Dirt: Filth and Decay in a New World Arcadia
Coming to the New World paradise of New Zealand the nineteenth-century colonial settlers did not expect to find the Old World evils of dirt and decay. But this original and fascinating book shows that dirt there was and that over time opinions changed about just what it was, what should be done about it and who had responsibility for dealing with it.
Pamela Wood, drawing on extensive research largely in Dunedin, wades through topics like mud and swamps, sewerage, toilets, slums, abattoirs and cemeteries with cheerful attention to the polluted and the putrid. She explores the roles of doctors and hospitals and of local authorities in the protection of public health from disease and decay.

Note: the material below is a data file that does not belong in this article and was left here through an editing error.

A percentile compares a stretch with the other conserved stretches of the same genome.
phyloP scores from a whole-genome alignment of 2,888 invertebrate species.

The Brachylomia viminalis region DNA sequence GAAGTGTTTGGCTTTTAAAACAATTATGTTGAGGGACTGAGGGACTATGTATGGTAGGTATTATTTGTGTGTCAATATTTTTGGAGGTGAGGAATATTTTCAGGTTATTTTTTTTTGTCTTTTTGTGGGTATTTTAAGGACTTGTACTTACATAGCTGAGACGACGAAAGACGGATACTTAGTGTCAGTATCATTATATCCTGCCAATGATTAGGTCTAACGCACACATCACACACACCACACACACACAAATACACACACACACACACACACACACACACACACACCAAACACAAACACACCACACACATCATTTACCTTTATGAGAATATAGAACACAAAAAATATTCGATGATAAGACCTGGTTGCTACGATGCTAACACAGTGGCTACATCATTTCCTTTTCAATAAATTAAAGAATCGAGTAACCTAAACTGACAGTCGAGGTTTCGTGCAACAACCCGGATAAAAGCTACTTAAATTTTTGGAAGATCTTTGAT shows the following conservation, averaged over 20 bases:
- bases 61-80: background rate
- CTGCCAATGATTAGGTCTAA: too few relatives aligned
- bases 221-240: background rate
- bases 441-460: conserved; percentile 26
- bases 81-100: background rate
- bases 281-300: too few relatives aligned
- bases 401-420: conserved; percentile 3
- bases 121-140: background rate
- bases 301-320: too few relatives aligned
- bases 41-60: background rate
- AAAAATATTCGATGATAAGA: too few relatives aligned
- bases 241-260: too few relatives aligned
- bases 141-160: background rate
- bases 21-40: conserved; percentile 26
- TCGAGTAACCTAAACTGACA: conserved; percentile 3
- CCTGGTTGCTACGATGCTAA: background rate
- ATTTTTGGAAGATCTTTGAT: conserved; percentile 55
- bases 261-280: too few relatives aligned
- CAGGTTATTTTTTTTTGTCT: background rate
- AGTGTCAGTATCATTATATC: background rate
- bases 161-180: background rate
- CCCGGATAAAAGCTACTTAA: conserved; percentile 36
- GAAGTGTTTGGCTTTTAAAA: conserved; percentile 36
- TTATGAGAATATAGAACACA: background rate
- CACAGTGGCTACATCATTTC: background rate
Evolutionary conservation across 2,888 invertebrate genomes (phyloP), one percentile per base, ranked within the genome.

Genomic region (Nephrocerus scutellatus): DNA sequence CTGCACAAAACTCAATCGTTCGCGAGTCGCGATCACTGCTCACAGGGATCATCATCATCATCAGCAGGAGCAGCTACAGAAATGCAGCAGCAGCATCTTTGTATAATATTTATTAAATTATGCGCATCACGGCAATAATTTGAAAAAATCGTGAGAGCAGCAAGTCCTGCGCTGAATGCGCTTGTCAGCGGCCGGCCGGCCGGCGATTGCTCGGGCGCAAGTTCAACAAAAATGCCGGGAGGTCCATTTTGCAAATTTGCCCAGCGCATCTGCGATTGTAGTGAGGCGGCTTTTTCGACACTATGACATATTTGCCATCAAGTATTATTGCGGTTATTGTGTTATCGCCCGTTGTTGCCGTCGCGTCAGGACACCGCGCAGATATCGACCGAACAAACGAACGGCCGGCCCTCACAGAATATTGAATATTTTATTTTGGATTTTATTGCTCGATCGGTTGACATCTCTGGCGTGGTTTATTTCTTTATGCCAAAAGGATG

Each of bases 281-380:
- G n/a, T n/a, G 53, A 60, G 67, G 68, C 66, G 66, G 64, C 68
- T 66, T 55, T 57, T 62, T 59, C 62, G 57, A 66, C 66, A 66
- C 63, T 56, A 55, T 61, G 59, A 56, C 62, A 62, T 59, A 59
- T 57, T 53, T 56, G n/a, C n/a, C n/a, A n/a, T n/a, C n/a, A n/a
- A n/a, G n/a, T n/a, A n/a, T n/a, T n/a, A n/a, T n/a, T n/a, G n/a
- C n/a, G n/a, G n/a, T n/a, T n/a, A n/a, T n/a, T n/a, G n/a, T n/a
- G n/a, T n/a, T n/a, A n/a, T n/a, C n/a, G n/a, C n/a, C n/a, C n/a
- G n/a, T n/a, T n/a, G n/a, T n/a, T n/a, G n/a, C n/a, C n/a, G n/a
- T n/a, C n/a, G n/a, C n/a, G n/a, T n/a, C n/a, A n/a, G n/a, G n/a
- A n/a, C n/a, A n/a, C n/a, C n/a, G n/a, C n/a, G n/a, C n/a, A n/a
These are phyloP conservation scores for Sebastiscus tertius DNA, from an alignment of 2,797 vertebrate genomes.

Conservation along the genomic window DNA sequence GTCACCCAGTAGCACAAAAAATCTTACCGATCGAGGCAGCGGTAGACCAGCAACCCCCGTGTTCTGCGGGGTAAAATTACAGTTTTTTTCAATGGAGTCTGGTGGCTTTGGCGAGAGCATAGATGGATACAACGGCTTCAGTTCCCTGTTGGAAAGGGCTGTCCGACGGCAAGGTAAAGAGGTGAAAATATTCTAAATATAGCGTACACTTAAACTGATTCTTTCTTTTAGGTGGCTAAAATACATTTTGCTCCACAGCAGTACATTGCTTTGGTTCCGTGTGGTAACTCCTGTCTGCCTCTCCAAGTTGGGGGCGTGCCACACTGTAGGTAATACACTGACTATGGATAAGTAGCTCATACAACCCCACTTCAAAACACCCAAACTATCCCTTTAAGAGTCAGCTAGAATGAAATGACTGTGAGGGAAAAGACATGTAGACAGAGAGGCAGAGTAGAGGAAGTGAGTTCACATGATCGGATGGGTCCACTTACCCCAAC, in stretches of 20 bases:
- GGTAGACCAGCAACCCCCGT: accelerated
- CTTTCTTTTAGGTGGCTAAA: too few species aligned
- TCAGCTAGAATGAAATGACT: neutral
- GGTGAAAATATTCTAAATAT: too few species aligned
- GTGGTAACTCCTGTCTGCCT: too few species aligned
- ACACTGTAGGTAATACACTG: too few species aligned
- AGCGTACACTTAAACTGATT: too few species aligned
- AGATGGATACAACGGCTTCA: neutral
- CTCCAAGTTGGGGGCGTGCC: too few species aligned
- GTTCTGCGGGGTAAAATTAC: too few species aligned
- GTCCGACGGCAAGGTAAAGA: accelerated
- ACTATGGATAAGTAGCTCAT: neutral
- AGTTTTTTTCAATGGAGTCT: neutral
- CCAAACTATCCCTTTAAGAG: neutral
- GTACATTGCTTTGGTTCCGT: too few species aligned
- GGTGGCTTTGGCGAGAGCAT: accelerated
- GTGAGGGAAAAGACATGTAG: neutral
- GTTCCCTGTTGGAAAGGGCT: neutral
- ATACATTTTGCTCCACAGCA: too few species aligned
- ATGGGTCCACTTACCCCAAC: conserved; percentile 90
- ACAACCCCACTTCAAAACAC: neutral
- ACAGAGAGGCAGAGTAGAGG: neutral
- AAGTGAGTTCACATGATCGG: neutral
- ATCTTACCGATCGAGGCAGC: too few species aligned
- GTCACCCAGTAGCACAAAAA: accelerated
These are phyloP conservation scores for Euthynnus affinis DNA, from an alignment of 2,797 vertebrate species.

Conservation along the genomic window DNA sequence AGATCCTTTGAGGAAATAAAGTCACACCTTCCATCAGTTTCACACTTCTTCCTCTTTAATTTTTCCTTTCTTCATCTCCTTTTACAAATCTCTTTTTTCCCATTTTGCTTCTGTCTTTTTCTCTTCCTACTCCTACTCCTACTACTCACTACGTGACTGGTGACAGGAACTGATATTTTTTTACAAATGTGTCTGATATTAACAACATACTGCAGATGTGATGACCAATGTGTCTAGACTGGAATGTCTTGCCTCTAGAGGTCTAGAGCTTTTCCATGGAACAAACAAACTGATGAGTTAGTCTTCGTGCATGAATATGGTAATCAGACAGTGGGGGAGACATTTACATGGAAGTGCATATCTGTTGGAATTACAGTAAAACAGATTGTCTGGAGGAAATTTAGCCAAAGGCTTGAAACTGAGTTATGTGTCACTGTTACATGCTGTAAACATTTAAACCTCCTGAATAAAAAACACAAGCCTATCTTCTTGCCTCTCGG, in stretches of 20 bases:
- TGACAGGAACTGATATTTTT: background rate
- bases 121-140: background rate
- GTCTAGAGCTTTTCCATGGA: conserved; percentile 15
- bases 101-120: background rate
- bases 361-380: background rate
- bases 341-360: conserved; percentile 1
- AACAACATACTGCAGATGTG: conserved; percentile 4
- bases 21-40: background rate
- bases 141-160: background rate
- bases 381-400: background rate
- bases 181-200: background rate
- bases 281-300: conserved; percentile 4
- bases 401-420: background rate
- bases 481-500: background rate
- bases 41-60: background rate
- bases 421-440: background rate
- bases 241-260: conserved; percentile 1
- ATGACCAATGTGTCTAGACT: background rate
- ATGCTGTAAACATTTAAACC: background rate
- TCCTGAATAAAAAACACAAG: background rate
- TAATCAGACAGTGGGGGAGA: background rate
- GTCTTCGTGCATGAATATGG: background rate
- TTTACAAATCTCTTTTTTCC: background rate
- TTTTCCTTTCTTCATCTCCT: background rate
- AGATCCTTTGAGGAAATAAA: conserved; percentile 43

In Dirt Wood offers a refreshing, unexpected and valuable insight into our social and cultural history.
More about Pamela Wood
. . . a most worthy addition to Dunedin, and indeed New Zealand, early history. . . . A jolly good read if you don’t mind wading through open sewers, stinking swamps, outdoor toilets and crude abattoirs. – Jim McLees, Wanganui Chronicle